Why is it that the gospel message seems to gave gone on deaf ears in our culture? Could it be that it’s not compelling enough to move people from their distractions? I personally think so. I’ve been reading a book that I highly recommend by Frank Viola titled, Insurgence: Reclaiming the Gospel of the Kingdom. He addresses this very thing.
As Viola points out, we have not really heard the gospel that was preached in the first century: a radical message that was heralded throughout the Roman Empire in the face of severe persecution that turned their world upside-down, eventually transforming the culture itself from the inside out. I think the following quote from his book sums this up very well:
“What captured the twelve disciples to forsake everything and follow Jesus? Simple. They saw His glory and were captured by it.
14 The Word became flesh and made his dwelling among us. We have seen his glory, the glory of the one and only Son, who came from the Father, full of grace and truth. (John 1:14 NIV)
“…It is the sight of His glory that causes you and me to abandon all else. It is the experience of His grace that causes us to forsake everything for the Lord. Just as God the Father rules the kingdom of heaven in the heavenly realm by His glory, Jesus Christ rules the kingdom of God on earth by His glory.” (Insurgence, p.46-47, emphasis added)
Ironically, the current problem isn’t that we’ve watered down the message too much, but that we were already given a watered-down message to begin with. It’s certainly not a message that compels people to abandon everything for Christ and change the world.
And it’s not because we need to rub people’s sin in their faces with threats of hell (which, by the way, Jesus’ disciples never preached). That method was effective in the guilt-ridden post Medieval world of the Reformers, but it certainly doesn’t work now. And we need to question whether it’s even a biblical way to preach the good news in the first place.
We’ve reduced the gospel to arguments, altar calls, reciting sinner’s prayers, going to church, and waiting for heaven when we die. While this may be a good start, and being part of a local church is important to our continued growth, none of these things will captivate people’s hearts in the long run.
No, I agree with Viola. We are changed by the glory of Jesus Christ. This is what changed Paul on the road to Damascus, what Isaiah encountered when He saw God’s glory, what the adulterous woman experienced when she met Jesus when faced with her accusers, and what happened to the Samaritan woman at the well that made her evangelize a whole city.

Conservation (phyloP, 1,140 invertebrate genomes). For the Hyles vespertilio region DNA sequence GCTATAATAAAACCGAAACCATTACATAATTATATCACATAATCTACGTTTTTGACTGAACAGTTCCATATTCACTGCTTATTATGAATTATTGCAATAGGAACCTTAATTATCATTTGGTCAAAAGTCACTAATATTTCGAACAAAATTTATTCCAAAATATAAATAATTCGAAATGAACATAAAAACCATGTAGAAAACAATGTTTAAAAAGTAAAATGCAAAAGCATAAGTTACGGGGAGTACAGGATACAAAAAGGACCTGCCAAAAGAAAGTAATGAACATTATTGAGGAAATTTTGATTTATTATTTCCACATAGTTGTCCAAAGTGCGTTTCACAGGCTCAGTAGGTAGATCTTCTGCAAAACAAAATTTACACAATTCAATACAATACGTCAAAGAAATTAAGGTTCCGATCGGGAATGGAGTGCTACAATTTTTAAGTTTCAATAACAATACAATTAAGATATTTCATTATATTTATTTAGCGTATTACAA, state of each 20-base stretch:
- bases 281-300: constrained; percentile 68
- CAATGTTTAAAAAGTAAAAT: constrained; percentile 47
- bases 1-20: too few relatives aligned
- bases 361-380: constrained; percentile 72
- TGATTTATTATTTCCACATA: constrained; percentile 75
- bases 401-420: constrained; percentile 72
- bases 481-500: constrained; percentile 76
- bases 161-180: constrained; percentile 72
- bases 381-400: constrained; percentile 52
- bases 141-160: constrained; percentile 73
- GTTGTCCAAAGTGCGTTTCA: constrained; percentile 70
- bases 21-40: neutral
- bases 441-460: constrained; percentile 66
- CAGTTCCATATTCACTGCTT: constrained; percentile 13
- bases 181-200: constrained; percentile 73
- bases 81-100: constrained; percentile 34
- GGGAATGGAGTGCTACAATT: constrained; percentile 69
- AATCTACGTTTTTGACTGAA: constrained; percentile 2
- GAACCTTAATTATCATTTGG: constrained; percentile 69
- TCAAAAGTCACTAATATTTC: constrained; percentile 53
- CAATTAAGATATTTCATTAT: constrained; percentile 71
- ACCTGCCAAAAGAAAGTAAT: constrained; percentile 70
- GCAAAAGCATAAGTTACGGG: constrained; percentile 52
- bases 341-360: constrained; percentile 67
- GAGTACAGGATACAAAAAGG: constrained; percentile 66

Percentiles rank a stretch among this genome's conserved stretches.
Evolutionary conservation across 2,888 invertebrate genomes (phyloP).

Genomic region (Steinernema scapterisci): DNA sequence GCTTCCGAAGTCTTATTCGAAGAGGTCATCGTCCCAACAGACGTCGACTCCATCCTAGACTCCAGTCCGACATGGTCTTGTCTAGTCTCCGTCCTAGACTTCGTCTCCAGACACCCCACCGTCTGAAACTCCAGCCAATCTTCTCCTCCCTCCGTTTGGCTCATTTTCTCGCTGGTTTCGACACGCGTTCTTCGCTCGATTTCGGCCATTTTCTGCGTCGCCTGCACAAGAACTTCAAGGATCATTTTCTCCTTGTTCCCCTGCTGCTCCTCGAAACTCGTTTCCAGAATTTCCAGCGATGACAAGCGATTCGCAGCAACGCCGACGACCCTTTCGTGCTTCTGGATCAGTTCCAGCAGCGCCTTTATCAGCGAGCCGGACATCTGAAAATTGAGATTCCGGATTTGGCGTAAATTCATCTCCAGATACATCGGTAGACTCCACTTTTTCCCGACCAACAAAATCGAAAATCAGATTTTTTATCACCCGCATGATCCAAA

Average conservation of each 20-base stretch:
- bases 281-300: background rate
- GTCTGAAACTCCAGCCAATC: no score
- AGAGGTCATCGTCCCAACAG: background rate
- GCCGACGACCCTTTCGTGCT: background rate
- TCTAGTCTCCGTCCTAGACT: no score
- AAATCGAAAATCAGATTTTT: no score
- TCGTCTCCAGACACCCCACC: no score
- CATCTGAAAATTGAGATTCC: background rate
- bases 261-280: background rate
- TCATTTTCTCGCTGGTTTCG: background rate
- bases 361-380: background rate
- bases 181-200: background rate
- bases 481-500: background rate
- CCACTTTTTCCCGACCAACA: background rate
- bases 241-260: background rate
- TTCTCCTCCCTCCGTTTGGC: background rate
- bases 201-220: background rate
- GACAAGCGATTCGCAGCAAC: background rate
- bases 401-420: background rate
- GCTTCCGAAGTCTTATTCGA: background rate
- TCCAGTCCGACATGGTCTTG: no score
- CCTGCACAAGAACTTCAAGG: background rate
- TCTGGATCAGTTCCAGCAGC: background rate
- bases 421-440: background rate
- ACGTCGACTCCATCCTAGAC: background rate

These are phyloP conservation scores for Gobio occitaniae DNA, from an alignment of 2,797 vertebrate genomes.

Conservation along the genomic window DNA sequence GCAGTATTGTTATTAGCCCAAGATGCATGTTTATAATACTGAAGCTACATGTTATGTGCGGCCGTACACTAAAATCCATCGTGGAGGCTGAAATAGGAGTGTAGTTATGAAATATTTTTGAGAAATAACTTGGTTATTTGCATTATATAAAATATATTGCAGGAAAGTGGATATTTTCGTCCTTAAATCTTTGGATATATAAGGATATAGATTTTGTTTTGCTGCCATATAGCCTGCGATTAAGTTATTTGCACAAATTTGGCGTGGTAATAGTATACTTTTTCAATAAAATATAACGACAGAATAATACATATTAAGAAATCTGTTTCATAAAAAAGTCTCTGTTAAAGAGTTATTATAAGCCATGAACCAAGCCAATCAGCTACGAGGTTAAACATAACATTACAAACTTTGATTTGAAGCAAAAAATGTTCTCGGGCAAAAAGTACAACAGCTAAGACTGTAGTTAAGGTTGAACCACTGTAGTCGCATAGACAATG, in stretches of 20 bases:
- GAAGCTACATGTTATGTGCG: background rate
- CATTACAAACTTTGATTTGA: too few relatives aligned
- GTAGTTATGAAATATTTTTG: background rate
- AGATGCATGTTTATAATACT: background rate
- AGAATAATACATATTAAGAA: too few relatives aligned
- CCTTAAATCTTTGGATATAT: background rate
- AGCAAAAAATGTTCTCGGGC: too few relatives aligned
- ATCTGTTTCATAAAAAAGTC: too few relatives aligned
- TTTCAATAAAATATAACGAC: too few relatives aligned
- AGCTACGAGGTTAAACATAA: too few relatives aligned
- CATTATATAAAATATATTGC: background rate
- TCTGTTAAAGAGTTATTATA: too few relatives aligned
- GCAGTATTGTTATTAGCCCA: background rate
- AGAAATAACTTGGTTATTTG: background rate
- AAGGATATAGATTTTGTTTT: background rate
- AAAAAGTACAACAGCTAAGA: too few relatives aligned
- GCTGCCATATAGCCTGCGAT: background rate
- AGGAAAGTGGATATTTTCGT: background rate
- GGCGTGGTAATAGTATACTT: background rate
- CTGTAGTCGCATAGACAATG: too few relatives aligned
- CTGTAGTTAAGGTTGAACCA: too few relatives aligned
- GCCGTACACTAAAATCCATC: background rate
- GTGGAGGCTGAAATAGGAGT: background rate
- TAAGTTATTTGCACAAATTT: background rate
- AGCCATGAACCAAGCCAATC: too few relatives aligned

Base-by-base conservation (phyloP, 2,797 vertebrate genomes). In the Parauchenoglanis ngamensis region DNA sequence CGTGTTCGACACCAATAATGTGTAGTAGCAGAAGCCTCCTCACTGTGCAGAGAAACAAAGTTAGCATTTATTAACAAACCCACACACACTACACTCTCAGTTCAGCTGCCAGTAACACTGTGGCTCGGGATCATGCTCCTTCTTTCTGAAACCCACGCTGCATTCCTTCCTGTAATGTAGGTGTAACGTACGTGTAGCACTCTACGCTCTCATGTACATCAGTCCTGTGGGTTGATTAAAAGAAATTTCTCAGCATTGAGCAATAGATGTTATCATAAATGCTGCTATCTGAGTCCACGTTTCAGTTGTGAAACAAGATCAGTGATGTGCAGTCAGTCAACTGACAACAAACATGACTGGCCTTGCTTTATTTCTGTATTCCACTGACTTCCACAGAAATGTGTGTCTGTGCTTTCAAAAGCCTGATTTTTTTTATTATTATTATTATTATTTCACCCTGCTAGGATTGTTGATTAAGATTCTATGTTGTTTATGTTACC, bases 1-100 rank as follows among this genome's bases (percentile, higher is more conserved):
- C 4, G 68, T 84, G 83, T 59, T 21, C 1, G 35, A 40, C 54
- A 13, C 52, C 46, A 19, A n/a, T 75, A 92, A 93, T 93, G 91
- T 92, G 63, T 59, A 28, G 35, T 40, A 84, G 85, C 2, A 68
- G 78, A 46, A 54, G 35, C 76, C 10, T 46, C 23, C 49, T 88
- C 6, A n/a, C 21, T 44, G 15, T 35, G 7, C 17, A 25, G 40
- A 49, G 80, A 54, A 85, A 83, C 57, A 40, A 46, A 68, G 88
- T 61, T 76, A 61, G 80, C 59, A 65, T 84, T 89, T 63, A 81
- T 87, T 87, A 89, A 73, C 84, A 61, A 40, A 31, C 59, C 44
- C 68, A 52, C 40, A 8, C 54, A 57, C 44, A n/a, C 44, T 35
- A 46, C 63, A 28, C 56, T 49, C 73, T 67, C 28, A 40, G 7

When I think about it, this is what changed me.
Glory is the manifest goodness of God. And when glory invades our world we understand what Paul meant by the following:
13 If we are “out of our mind,” as some say, it is for God; if we are in our right mind, it is for you. 14 For Christ’s love compels us, because we are convinced that one died for all, and therefore all died. 15 And he died for all, that those who live should no longer live for themselves but for him who died for them and was raised again. (2 Cor.5:13-15 NIV)
What Paul is saying is that encountering the glory of Christ makes us seem like we’re “out of our minds” to those who only know boring and dry religion. It’s like being madly in love; you can’t think of anything else but being with that person. You would do anything for them, live or die for them, No one has to give you rules to obey when your heart is so stricken.
This is how the Kingdom of God works. The King of Glory compels by His love.
This is why legalism and being religious is a very different thing altogether, nothing more than powerless counterfeit constructs invented by zealous adherents who keep their distance from God while trying to assuage their guilty conscience with ritual obedience.
Beloved, I’m talking about a radiant beauty and overwhelming goodness that makes you blush and go weak in the knees. When you catch but a small glimpse of it, you can only bow your heart in holy awestruck reverence. Every part of you resonates with His love in passionate adoration, and you know that nothing else will ever satisfy you again. You’re wonderfully ruined, being changed from glory to glory.
That, my dear reader, is what makes all the difference.
All Hail King Jesus!